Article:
So before you start watching tutorials for the fanciest presentation tools, set a time frame in which the presentation should be finalized and practiced. Use these times as an orientation:

Presentation tip no. 2: Don't fear the audience

Whenever we stand in front of a crowd, whether in person or virtually in online meetings, we tense up. Most people perceive speeches and presentations as stressful situations and about 25% even suffer from fear of public speaking. PsychologyToday explains in this 2017 article why this is so.

On the one hand, the speaker's predisposition for nervousness plays a role, in addition to experience and competence. Those who already consider themselves to be good at public speaking, have a lot of experience with presentations and speeches and rarely get nervous anyway, have a big advantage.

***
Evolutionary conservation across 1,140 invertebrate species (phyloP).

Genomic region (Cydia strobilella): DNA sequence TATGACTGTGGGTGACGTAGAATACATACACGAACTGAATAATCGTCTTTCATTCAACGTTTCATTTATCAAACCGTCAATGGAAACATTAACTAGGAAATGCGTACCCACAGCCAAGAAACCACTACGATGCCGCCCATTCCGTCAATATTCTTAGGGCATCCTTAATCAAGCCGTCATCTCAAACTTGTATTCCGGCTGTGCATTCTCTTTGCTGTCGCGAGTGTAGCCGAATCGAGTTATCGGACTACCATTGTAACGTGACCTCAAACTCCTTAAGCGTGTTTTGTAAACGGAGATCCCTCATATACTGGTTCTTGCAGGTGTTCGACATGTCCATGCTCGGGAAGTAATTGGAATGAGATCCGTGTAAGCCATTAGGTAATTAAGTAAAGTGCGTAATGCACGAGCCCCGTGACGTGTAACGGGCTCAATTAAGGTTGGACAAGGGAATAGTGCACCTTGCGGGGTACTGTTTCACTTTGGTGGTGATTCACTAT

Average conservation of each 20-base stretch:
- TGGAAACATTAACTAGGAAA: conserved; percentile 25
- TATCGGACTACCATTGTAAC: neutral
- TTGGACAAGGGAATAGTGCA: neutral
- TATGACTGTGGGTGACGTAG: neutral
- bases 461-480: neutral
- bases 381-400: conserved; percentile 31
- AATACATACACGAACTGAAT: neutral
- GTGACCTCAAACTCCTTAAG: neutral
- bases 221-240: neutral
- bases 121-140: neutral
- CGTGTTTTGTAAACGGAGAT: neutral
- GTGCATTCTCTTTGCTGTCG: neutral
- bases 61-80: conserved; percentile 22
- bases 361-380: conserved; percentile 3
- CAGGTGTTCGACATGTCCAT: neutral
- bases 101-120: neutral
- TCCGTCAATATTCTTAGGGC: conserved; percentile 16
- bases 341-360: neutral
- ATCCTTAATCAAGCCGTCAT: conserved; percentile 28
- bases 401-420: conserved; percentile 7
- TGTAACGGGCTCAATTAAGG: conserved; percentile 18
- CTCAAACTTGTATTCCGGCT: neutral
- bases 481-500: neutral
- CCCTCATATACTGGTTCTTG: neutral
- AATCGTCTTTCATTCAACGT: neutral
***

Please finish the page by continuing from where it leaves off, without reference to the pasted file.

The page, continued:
Unfortunately, according to the article, presenters often overestimate the importance of the presentation and therefore drive themselves crazy. If the presentation is perceived as a threat to one's own image or even to advancing in one's career, fear and nervousness are natural reactions. If you assume that the audience will evaluate the presentation itself rather than the content, you are making it even harder for yourself.

But there's something you can do to calm your nerves: imagine the presentation to be a normal conversation. If you were to talk to a colleague about the material over coffee, would you still be anxious?